Thursday, 22 December 2016

Still Water

I saw this painting in terms of contrasts: light tones and dark tones, bright colours and dull colours, smooth texture and rough texture. From that point of view the grey, stained and dilapidated side of the harbour was just as important as the placid water reflecting evening light.

I was just thinking to myself that in years gone by, I had a tendency to overdo the darkest tones in a painting - basically, to make them all a flat, uniform black which never looked right. Now I know better, I suppose, and I make a point of getting some variety into the darks. At least I've learned something!

The scene, by the way, is the inner harbour at Dysart, on Scotland's East Coast. There's always a lot there to catch an artist's attention.

Monday, 19 December 2016

A Moment Of Calm Reflection

A quiet summer evening, with a single yacht lying alongside an ancient stone pier, her prow catching the light of the setting sun... I've painted this scene a couple of times before, from other angles.

Sunday, 18 December 2016

Abstract Flowers

I had just started work on a painting of a boat when defects in the paper's surface produced horrible blotches. After a bit of cursing I decided to have some fun with the paper, rather than waste it. I wet the whole sheet, then poured on red, yellow and blue paint. As the resulting mess dried, I threw salt all over it. This causes white blotches to appear everywhere - so the original paper defects were barely noticeable. I selected two vertical 'slices' of the paper and did these two paintings of abstract flowers on them: "Wildflower Blue" and "Wildflower Red".

Sunday, 4 December 2016

Cherries And Glass

For this still life I dropped some luscious red cherries in a plain glass and set this on a reflective black surface. I scattered a few more cherries round about, along with three glass spheres I once bought in an antique shop. The set-up was lit from above and produced some beautiful highlights and lots of light/dark effects. While I've done similar paintings of cherries before, this is the biggest one yet at 14 by 21 inches (unframed), which means that everything is larger than life. The cherries are almost plum-sized.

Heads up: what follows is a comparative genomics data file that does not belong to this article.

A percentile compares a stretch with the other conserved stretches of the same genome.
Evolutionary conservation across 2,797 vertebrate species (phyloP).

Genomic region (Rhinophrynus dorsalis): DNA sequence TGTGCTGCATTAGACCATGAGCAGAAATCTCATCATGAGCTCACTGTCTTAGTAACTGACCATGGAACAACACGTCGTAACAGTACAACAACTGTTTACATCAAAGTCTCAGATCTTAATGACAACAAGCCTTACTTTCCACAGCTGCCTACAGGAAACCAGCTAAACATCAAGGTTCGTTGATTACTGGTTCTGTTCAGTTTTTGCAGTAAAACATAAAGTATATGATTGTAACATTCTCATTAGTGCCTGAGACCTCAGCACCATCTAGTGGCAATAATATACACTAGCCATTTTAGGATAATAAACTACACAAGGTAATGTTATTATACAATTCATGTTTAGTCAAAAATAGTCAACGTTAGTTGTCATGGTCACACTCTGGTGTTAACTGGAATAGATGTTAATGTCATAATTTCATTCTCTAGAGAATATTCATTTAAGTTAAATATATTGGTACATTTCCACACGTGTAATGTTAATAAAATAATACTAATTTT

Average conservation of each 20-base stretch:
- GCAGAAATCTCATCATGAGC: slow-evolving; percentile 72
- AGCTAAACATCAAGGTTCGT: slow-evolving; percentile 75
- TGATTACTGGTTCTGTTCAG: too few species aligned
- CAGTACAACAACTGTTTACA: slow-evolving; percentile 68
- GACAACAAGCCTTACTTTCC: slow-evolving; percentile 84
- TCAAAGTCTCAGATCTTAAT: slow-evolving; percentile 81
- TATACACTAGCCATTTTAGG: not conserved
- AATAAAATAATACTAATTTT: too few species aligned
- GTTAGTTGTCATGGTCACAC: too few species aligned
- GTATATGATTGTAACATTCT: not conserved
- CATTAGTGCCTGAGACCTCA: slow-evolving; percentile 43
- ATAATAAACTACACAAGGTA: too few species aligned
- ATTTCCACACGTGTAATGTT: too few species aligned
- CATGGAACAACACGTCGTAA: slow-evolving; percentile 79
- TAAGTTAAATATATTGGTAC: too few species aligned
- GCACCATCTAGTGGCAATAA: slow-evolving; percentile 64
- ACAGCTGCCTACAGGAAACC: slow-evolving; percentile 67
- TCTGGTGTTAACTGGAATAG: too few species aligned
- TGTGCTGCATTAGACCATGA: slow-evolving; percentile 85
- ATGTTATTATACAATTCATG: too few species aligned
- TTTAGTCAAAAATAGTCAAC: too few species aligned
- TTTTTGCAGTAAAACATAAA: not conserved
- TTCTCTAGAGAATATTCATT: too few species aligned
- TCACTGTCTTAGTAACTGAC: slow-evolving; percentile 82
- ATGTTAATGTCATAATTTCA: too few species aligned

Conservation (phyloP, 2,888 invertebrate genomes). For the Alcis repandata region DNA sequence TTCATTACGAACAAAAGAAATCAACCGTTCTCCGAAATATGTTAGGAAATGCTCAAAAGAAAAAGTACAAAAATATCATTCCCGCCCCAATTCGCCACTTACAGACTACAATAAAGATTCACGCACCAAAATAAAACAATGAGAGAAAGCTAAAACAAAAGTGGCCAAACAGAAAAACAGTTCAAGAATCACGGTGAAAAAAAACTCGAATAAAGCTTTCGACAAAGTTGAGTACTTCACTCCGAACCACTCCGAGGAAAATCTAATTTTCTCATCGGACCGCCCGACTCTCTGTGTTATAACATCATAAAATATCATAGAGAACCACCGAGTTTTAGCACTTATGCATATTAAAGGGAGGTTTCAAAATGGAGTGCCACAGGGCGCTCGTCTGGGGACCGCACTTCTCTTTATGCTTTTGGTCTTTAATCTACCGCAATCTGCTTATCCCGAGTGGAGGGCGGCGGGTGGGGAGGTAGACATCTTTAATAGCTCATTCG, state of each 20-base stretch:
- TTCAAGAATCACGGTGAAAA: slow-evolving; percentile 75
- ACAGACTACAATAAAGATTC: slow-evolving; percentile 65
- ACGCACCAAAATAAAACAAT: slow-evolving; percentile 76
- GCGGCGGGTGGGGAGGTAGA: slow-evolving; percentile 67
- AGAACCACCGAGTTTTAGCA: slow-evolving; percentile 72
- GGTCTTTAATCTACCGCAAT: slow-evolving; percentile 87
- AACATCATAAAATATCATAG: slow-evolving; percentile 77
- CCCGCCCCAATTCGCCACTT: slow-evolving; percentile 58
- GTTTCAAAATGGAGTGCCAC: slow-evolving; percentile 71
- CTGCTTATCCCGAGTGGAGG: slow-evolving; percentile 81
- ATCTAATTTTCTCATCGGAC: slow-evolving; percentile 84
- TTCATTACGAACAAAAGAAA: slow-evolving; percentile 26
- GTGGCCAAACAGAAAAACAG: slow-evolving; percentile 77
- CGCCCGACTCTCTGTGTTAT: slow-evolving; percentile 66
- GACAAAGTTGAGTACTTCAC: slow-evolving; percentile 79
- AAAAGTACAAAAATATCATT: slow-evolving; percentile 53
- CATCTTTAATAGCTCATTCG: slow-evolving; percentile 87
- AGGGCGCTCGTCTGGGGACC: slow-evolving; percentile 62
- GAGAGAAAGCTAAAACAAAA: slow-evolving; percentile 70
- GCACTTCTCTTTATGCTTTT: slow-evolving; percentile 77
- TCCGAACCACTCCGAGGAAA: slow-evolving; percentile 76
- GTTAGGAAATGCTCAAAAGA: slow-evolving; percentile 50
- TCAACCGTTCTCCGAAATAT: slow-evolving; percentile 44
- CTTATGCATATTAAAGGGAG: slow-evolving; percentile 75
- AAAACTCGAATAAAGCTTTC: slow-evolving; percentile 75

Saturday, 5 November 2016

Walking On Sunshine

This painting is adapted from a photo of a street scene in Glasgow. I took the photo shooting directly into bright sunlight - not a great idea if you want a good image. What I got was an image full of lens flares and weird blobs of colour. I replicated a few of these and eliminated most of them as I was painting, trying for a more realistic feeling, but I particularly wanted to keep the big flare of light in the shop window (top left) which was a challenge to get right.

The title was going to be "Urban Light". Then while I was out driving, with the car radio on, the DJ played that old hit by Katrina and the Waves, "Walking On Sunshine". That sounded like a much better title!

Wednesday, 26 October 2016

Boats On An Old Stone Pier

At Aberdour, just a few miles from where I live, there's a small harbour mostly used by yachtsmen these days. As winter approaches some of the boats are lifted out for storage on the stone pier. My painting shows them lined up along the pier on a peaceful, cloudless evening, with a golden light in the sky. The water was quite still and reflected the colours in the sky.

Monday, 24 October 2016

Demo at Cupar Art Club